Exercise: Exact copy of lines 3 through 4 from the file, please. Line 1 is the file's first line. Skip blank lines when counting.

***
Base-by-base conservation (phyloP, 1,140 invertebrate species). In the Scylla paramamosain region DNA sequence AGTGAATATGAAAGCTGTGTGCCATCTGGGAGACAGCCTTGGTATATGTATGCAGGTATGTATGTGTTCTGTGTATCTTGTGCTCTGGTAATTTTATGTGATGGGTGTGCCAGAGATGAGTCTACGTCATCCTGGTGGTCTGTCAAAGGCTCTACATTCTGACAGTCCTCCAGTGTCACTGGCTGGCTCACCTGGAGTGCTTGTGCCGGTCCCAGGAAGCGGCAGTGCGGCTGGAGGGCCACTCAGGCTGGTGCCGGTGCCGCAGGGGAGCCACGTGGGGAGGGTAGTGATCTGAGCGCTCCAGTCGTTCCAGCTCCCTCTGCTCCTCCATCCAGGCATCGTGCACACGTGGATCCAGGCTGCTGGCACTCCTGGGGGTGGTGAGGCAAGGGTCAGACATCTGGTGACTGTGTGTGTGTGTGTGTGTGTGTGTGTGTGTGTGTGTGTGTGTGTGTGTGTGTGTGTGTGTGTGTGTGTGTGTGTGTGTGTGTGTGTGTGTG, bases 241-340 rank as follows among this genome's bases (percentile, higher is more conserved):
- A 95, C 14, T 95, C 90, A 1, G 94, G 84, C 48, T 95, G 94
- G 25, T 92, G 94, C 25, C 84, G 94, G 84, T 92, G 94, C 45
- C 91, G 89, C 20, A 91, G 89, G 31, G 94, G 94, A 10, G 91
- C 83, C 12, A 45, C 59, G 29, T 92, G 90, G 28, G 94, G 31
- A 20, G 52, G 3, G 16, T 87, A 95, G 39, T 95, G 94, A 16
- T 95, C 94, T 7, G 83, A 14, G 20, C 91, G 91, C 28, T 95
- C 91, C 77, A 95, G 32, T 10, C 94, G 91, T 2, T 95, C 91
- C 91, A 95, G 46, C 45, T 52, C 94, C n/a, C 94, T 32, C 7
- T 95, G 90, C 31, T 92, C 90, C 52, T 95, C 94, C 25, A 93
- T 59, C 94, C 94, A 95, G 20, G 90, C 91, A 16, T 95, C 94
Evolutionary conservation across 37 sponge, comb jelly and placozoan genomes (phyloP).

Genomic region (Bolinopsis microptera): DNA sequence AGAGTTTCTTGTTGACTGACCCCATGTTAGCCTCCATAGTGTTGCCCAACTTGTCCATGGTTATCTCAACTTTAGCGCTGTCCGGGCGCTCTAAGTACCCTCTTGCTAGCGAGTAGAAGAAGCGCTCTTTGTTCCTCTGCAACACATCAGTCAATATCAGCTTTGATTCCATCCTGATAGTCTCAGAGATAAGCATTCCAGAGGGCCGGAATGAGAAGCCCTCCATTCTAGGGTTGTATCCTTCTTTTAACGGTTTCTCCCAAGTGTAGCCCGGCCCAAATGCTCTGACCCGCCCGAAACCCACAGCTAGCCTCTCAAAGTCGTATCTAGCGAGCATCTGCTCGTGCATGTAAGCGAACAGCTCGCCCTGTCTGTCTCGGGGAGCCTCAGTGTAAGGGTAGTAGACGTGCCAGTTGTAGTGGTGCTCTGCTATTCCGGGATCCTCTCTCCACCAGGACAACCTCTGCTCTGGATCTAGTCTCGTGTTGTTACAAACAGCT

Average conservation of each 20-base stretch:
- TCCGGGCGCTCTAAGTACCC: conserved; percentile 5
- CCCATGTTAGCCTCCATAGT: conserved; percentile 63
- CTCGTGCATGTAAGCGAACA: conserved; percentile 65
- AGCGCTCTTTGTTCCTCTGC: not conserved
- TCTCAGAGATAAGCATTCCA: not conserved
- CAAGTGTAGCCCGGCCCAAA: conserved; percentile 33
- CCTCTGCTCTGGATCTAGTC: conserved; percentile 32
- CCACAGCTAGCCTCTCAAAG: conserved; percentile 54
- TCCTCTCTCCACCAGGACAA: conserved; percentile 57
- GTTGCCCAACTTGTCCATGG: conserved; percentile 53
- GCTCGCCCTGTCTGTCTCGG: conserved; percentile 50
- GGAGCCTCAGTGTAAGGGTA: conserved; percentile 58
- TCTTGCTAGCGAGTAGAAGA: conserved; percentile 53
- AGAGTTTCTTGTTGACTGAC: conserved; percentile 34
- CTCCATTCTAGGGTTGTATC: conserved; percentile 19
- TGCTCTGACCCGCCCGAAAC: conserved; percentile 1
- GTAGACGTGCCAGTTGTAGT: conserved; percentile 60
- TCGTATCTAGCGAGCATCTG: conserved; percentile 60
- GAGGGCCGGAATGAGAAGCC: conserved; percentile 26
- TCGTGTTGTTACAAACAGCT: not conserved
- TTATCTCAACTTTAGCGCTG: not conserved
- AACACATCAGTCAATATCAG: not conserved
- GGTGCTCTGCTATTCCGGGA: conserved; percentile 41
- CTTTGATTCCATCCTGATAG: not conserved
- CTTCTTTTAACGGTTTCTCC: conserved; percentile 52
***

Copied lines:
- G 25, T 92, G 94, C 25, C 84, G 94, G 84, T 92, G 94, C 45
- C 91, G 89, C 20, A 91, G 89, G 31, G 94, G 94, A 10, G 91